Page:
Ben Rhodes Is a "Person of Interest" in Unmasking Investigation

FILE - In this Feb. 16, 2016 file photo Deputy National Security Adviser For Strategic Communications Ben Rhodes speaks in the Brady Press Briefing Room of the White House in Washington. An advocacy group recently identified by the White House as part of its “echo chamber” gave National Public Radio $100,000 to help it report on the Iran nuclear program and related issues. It also funded reporters at The Nation and fellow liberal media outlet Mother Jones, and partnered with the Center for Public Integrity. The group’s quiet, behind-the-scenes effort to help the Obama administration sell the Iran nuclear deal received attention this month after a candid profile of Ben Rhodes, one of the president’s closest aides. (AP Photo/Pablo Martinez Monsivais, File)

Ben Rhodes, who served as National Security Adviser to Barack Obama, is now a “person of interest” in the House Intelligence Committee’s investigation into potentially illegal unmasking of political opponents by members of the Obama administration. Circa reports:

The House Intelligence Committee Chairman Devin Nunes, R-CA, sent the letter to the National Security Agency requesting the number of unmaskings made by Rhodes from Jan. 1, 2016 to Jan. 20, 2017, according to congressional sources who spoke with Circa. Rhodes, who worked closely with former National Security Adviser Susan Rice and was a former deputy national security adviser for strategic communications for President Obama, became a focus of the committee during its review of classified information to assess whether laws were broken regarding NSA intercepted communications of President Trump, members of his administration and other Americans before and after the election, according to congressional officials.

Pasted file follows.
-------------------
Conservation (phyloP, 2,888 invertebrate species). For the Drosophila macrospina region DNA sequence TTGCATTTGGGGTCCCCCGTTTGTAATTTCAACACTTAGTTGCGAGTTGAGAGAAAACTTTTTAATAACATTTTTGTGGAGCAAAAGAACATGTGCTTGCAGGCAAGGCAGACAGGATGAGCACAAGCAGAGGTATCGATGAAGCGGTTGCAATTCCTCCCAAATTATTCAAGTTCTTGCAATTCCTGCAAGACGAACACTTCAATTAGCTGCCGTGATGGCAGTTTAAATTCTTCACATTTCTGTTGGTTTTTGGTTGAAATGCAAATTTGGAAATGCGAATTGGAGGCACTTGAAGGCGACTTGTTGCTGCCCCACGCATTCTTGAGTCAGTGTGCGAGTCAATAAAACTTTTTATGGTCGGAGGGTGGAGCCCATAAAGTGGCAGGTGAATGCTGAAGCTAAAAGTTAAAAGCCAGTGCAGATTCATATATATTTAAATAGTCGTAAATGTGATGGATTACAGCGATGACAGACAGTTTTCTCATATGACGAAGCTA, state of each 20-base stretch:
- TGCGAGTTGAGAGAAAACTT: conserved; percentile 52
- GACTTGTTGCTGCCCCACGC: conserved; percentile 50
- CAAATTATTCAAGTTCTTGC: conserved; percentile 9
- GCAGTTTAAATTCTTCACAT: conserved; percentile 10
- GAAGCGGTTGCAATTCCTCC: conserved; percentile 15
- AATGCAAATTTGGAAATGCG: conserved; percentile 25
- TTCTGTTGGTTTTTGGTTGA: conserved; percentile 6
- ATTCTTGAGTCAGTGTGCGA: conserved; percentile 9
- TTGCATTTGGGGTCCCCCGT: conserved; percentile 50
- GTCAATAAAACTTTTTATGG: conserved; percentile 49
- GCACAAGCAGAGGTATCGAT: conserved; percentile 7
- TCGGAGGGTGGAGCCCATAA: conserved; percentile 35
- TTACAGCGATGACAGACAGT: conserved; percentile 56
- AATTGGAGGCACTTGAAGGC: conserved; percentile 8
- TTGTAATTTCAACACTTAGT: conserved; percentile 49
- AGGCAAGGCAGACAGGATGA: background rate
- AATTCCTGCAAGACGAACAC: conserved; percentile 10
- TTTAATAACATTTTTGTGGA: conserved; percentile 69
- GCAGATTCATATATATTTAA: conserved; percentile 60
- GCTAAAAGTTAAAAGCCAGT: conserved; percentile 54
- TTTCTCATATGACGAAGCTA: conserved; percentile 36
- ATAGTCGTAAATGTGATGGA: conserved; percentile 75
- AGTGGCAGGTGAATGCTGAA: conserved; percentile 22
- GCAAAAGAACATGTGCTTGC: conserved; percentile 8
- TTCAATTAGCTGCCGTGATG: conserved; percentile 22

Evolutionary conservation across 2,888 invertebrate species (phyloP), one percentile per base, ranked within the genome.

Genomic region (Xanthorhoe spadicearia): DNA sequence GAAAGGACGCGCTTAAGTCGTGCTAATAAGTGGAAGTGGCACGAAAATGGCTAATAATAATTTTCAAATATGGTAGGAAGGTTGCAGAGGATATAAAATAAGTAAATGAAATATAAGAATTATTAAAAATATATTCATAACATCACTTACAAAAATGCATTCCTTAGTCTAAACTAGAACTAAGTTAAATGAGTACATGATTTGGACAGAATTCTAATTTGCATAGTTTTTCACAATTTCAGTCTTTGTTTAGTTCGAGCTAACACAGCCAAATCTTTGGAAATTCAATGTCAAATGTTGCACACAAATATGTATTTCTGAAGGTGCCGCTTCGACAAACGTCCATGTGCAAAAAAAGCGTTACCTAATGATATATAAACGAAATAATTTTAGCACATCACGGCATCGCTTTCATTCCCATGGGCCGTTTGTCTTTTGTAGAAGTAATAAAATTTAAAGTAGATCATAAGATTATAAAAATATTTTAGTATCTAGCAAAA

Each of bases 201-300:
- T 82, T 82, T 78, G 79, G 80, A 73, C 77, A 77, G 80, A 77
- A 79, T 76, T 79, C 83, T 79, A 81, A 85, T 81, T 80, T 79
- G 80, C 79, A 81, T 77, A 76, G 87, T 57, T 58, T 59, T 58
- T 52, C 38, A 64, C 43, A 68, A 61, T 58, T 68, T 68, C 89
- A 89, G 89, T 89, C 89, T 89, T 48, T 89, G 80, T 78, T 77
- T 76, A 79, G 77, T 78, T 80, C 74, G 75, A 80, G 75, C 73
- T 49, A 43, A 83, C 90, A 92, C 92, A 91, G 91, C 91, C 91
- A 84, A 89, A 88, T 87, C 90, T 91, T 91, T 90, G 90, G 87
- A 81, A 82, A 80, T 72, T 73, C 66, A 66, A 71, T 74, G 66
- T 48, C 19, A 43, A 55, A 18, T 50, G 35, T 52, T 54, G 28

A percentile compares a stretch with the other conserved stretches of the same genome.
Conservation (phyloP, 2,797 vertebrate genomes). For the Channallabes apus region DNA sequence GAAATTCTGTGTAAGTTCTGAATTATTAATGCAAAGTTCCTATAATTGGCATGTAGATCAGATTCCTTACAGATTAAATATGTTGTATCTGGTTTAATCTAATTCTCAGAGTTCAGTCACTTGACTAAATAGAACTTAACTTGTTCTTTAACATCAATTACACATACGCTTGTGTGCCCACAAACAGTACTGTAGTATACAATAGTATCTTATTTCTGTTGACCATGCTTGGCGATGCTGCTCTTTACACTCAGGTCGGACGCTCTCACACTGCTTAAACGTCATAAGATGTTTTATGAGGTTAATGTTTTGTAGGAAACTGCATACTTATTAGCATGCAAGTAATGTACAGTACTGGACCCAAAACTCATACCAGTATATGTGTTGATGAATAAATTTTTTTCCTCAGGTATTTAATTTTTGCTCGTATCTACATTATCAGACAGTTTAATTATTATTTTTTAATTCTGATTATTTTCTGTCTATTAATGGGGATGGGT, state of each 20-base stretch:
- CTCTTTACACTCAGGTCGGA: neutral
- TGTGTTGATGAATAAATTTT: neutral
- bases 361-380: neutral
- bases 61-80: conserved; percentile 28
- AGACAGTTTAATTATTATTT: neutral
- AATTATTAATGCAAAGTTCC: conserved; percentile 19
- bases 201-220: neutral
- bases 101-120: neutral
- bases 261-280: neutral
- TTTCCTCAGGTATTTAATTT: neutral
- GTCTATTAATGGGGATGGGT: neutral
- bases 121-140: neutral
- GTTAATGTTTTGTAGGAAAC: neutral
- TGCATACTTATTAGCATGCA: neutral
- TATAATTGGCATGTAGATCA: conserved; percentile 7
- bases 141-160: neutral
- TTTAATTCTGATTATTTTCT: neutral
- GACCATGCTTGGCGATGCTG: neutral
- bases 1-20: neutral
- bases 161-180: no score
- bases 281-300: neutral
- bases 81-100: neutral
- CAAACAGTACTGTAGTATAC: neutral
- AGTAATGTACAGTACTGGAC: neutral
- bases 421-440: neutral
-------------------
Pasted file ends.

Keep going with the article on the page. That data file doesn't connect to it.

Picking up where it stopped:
Last week Nunes sent a letter to Director of National Intelligence Dan Coats informing him that top Obama administration officials made hundreds of unmasking requests without specific justification.

“We have found evidence that current and former government officials had easy access to U.S. person information and that it is possible that they used this information to achieve partisan political purposes, including the selective, anonymous leaking of such information,” Nunes wrote in the letter to Coats.

His letter noted requests from senior government officials, unlike career intelligence analysts, “made remarkably few individualized justifications for access” to the U.S. names.

“The committee has learned that one official, whose position had no apparent intelligence related function, made hundreds of unmasking requests during the final year of the Obama administration,” Nunes wrote. “Of those requests, only one offered a justification that was not boilerplate.”

Unmasking requests aren’t simple, routine matters, an intelligence source told Circa.

“It’s like hell and high water to fill out and gain approval for these types of unmaskings. It’s something analysts take seriously and could entail filling out 80 pages of paperwork to prove there is a need to unmask. If top officials were unmasking without oversight it’s something everyone should be concerned about and it puts our intelligence community in a very bad place.”

Nunes has requested that the NSA provide the requested information to the committee by August 21. Stay tuned.